Portfolio

I believe that programming languages and artificial intelligence algorithms have a tremendous capacity to augment human creativity, and I explore this through music. Although I also sometimes compose music without the involvement of a machine, much of my current musical work has focused on using the computer as a partner in the composition process rather than simply as a tool for more standard music production. I have also recently been experimenting with sound manipulation and visualizations.

Algorithmic Compositions using Kulitta

Kulitta is a framework for algorithmic and automated composition system that I developed as the subject of my dissertation at Yale University. It (or “she”) is the main subject of my ongoing work in music and artificial intelligence. Kulitta uses a combination of generative grammars and geometric models from music theory to break down complex composition tasks into an iterative process. GitHub repository: https://github.com/donya/KulittaCompositions

Etude by Kulitta (PDF score, listen on SoundCloud) – composed by Kulitta and performed by me on piano. This piece illustrates Kulitta’s capacity for handling performance constraints as well as Kulitta’s stylistic blending capabilities, mixing models and rules for classical music (some of which are derived from Bach chorales) with models for jazz harmony.

Vesicuaria (watch on YouTube, listen on SoundCloud) – created by playing phrases generated by Kulitta through analog and digital synthesizers with real-time manipulation of the synthesizer parameters. This piece uses two kinds of generative grammars in Kulitta: one for melodic motion (heard in the first part of the piece), and another for modeling harmony. Vesicularia was performed at Electronic Music Midwest 2016 at Lewis University. Visuals were created algorithmically.

Tourmaline (watch on youTube, listen on SoundCloud) – a three-movement work created with Kulitta and with digital synthesizers. Each movement utilizes different features of Kulitta. This piece was part of the Paul Hudak Memorial Symposium Listening Room at Yale University in April, 2016. Visuals were generated algorithmically.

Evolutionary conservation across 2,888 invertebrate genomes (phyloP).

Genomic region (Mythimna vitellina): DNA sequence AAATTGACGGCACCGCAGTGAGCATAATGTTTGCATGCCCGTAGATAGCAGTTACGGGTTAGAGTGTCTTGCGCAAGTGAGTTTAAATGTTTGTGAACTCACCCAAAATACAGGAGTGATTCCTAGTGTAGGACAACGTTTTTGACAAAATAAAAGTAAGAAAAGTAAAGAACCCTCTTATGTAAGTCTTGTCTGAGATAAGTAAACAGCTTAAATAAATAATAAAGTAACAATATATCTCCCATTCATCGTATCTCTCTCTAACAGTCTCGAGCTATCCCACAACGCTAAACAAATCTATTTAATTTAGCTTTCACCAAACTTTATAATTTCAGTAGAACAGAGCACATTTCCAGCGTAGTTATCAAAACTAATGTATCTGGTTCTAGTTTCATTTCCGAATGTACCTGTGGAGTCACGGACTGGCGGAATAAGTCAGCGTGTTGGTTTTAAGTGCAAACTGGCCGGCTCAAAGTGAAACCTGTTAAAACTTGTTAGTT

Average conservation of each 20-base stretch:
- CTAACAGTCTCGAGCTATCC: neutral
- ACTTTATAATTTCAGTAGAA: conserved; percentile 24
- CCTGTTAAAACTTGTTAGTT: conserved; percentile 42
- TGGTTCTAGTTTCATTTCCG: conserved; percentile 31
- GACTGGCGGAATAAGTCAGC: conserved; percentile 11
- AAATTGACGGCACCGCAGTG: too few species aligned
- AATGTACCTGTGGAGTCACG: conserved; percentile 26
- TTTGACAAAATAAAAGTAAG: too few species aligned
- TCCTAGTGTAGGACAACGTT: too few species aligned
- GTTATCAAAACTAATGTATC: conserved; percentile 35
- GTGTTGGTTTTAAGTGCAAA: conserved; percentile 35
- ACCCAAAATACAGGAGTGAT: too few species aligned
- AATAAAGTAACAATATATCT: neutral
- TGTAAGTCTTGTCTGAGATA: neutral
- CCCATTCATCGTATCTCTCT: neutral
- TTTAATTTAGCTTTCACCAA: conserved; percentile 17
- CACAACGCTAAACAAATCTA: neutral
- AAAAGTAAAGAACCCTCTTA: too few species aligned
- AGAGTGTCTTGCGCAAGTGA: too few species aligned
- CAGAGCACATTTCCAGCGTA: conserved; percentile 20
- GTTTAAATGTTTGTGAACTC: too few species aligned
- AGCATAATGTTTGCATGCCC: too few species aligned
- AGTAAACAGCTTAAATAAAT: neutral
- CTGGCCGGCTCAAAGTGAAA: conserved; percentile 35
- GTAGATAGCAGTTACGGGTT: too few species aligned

Creative Coding with Processing

Since joining the Center of Creative Computation at SMU, I have been using Processing to teach students how to program. I have also created audio/visual programs in Processing that have been showcased on a four-screen display outside the Center. GitHub repository: https://github.com/donya/CreativeCoding

Pentatonic Piano Rectangles (watch on YouTube) – this is a screen-captured version of a program of mine that was on display in October outside the Center for Creative Computation at Southern Methodist University. Three agents wander around the screen, choosing combinations of musical rectangles to activate, each of which produces a particular pitch. The screen periodically re-arranges itself into new shapes. This project makes use of a MIDI-handling library I have been developing for Processing.

Abstract Sound I (watch on YouTube). Stochastically generated visual patterns appear and trigger sounds created from manipulated recorded audio. Some of the sounds are very strong and clear, while others are more subtle with microtonal differences, which leads to interesting sonic interactions.

 

Original Compositions

In the last several years, my original musical work outside of Kulitta has focused on sound manipulation and the creation of gradually evolving sonic scenes. Previously, I have also worked on more traditional-style scores for acoustic and digital instruments. The following illustrate a combination of these approaches.

From a Dream (watch on YouTube, listen on SoundCloud) – a sound-manipulation piece created using piano and guitar. Visuals were created algorithmically.

Fanatasy for Bottles (watch on YouTube, listen on SoundCloud) – written for a collection of glass bottle virtual instruments I developed using the Euterpea library for Haskell. I wrote the note-level score for this manually and then rendered it to audio using the Euterpea-based virtual instruments. Visuals were created algorithmically.